Sometimes it feels like we’re always hustling our kids through their routines so that we can get to the good stuff (reading together, snuggling, whatever your fancy.) But what if those little moments–the getting-things-done moments–actually are the good moments, if we make them so?
So much of your time with younger kids is putting them through their paces. My toddler can stretch a simple sequence (wake up, change diaper, put on clothes, eat breakfast, wash face) into an odyssey.
And you know, I used to fight her on this. Meaning, I’d be constantly telling her, “No, don’t play with that, we’re doing this right now.” I’d be annoyed with what she wanted to do and trying to refocus her on the task at hand: “If you get this done quickly, we can play.”
But that’s not how her mind works. She doesn’t want to wait to play; she wants to incorporate it into what she’s doing. Getting dressed is a time to have fun. She’s in the now.
So instead of fighting that aspect of kids, parents can learn from it. But in order to do that, you need to consider the essentials.
1) Leave waaaaaaaay more time than you think you need to do anything/everything.
If you’re inclined to start getting ready in the morning at 7 a.m. to leave at 8, go for 6:45 (or better yet, 6:30.) Then you won’t be stressed and short-tempered, and you’ll have room to enjoy the endeavor.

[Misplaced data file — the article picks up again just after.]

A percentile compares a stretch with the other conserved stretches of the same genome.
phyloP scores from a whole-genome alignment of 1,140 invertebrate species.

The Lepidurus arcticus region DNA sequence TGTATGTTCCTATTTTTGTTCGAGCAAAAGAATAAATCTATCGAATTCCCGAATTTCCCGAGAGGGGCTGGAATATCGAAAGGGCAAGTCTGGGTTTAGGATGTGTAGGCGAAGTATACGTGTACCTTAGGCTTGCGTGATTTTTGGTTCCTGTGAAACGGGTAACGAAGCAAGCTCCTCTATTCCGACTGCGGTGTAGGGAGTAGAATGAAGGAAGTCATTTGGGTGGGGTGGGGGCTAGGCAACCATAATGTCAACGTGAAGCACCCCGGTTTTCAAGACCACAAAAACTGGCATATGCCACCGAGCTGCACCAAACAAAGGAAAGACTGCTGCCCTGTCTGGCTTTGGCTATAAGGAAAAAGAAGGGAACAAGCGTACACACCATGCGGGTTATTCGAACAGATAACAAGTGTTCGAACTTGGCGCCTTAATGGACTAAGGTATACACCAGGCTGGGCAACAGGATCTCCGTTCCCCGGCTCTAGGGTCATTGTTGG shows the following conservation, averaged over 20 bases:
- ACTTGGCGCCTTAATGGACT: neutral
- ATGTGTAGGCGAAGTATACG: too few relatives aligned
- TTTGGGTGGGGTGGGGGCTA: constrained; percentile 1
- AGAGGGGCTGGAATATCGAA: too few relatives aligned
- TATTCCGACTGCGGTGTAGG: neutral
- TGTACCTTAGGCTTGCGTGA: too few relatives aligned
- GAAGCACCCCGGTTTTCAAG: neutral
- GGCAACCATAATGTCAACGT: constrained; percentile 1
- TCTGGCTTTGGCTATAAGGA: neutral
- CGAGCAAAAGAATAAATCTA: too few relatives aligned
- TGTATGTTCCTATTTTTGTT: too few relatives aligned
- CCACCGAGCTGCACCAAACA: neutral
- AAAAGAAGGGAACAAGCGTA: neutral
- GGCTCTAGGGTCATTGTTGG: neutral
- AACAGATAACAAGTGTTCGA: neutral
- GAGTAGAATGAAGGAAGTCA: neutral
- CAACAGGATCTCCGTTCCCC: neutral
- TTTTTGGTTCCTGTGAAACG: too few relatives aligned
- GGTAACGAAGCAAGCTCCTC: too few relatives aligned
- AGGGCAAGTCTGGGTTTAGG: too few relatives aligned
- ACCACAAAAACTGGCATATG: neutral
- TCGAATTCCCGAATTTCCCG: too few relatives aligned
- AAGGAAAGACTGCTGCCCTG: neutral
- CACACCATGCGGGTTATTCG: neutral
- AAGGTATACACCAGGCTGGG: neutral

2) Shift your mindset so that it’s something to be enjoyed.
This is an important one. If you think you’re just supposed to get through transitions as quickly as possible, then any fun your child is trying to have becomes a diversion.
You might think that you need to send your child a no-nonsense, we’re-getting-things-done-not-playing-right-now attitude. But does it really work? Your child just thinks you need to have a little more fun yourself. They’ll redouble their efforts to get you to loosen up.
So don’t fight them, join them.
3) Think short-term.
For everything your child gets done (i.e. putting on clothes), then you can do the thing they’re clamoring for. So if your child is saying, “Let’s read this book!”, get them to do some part of your task (breaking it down into a component part, if necessary, based on their age and attention span) and then do the book.
The key is, let them know they don’t have long to wait. It can seem like an eternity to a child to read books after they’re completely dressed and have eaten their breakfast.
4) Realize that children are not just little adults.
Their brains don’t operate like ours. So if you’re spending time irritably thinking, “Why can’t they just get through the routine, we do the same one every morning?”, that’s a real waste of your time.
Respect the differences between children and adults, and make accommodations for them. This isn’t to say you need to indulge your child’s every whim in the morning or the evening or any time. It’s to say that you do need to incorporate fun into the structure, or your child will find his/her own way to do so.
5) Learn from your child.
Being fully present, trying to get the most enjoyment you can–this comes naturally to children, but is a skill that an adult can cultivate. So slow down and smell the flowers with your kids. Think in terms of journey rather than destination.
Your child will thank you, and you’ll be happier, too.